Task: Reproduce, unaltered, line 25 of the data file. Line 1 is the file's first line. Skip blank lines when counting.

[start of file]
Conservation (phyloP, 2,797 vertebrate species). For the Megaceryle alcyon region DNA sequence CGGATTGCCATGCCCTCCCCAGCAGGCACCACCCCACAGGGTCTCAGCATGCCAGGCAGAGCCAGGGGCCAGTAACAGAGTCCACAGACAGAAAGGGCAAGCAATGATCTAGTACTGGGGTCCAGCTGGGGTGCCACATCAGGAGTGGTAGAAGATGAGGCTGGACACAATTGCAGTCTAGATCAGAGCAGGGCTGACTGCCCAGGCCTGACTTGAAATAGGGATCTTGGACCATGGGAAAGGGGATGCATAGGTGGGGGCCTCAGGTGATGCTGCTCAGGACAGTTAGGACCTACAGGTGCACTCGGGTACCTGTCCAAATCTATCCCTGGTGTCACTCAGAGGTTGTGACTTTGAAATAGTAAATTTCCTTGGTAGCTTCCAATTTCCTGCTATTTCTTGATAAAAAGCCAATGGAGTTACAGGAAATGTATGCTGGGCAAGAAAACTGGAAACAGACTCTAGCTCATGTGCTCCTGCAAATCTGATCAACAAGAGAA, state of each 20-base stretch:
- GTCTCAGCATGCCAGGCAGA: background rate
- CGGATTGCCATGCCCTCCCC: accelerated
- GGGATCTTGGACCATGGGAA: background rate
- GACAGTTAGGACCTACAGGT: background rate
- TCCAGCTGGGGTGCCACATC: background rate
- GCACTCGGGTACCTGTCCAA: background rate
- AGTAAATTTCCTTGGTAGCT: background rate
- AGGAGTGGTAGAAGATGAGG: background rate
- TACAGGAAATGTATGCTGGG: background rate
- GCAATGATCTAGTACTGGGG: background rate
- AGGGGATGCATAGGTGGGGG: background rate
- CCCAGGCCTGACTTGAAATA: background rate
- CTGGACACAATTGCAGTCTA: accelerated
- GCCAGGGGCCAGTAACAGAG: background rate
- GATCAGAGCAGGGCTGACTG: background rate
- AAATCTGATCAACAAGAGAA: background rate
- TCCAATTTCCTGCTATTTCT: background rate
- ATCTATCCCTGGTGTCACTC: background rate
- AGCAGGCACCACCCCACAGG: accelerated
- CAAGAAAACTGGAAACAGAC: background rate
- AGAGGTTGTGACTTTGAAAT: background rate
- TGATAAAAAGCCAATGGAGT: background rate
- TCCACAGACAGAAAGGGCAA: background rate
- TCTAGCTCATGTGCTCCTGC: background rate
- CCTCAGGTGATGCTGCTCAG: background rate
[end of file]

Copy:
- TCTAGCTCATGTGCTCCTGC: background rate